By Dwayne Hackman
This is Devin and I have been in PREP for almost a year and I would like to share my PEP experience.
One of the main reasons I decided to go to the premise paragraph is the population; I am an African American guy living in Metro Atlanta. Metro Atlanta has the third largest LGBT population in the country. We have a very diverse and cosmopolitan society. Also, Metro Atlanta is one of the most economically and politically powerful African American communities in the country.
But both communities have the same proportion of HIV infections, and the differences were placed opposite mine. In Metro Atlanta, African Americans over the age of 30 / Symbolic are over 60 HIV positive (according to Emory University) and Atlanta ranks first in all new HIV cases. Recent studies show that half of those recently diagnosed have already developed AIDS. I have seen close friends, family members and a boy friend infected with this disease and I have been afraid of HIV since my adult age.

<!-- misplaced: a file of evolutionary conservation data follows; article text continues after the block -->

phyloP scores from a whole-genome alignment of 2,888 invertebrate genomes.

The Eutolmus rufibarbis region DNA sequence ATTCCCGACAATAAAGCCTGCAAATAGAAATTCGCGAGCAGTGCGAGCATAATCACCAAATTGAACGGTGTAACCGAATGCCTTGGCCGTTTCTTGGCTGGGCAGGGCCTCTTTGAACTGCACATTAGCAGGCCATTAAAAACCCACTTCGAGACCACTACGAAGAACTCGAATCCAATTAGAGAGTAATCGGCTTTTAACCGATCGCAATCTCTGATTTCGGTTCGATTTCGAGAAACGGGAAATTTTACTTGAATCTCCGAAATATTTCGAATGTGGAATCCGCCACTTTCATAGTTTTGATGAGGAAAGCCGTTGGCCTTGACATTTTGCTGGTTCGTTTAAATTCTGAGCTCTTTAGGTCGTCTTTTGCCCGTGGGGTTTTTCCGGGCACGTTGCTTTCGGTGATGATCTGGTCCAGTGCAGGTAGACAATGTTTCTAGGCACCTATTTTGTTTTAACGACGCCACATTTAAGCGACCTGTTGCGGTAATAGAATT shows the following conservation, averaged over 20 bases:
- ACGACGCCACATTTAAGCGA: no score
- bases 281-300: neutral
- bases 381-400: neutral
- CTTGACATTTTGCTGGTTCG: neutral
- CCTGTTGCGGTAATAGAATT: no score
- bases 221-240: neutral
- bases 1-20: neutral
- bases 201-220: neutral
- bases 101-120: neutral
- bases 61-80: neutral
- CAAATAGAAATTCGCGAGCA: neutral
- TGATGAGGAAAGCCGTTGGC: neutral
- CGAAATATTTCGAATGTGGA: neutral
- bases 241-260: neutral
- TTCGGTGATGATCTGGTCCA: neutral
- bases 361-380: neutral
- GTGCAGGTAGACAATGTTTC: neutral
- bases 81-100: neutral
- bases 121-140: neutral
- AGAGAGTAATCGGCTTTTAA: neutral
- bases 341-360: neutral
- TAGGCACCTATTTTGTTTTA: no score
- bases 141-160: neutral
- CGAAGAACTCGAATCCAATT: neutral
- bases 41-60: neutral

This number was very disturbing and caused a lot of anxiety, which created a sense of murder. I’ve always pushed myself, but I’ve often started to push myself beyond my limits.
Then I empowered myself. I decided that I was 100 responsible for my health and I re-educated myself about HIV and HIV prevention strategies. I went to the test schedule regularly. I was determined not to be a victim and not just count on the state chart.
Then I found out from the HIV active / teacher group (PREP).Aaron Laxton And Walter Lee Hampton II) On your tube and I want more information.
I went to a few AIDS / HIV services organizations and was shocked and disappointed by the lack of information. In addition, I was amazed at the lack of marketing by Gilad. Truvada maker.
I called my primary care physician and he never heard of PREP. I ran through the stone walls, forcing me to find out more. The internet was useful, but I wanted more. I called Gilead and they sent me forms for support and necessary information. Then I called an infectious disease specialist who specializes in the treatment of HIV and they were familiar with PREP.
After the first HIV test, I got the green light and started in the spring of last year.
Today, I feel stronger and no longer afraid of HIV. I am surprised that many of my contemporaries have never heard of PEP in addition to the extensive coverage in the LGBT press and mainstream press.
I publish this word, and I hope this information is useful to anyone considering PEP. Take control of your sexual health, and don't be afraid to ask questions.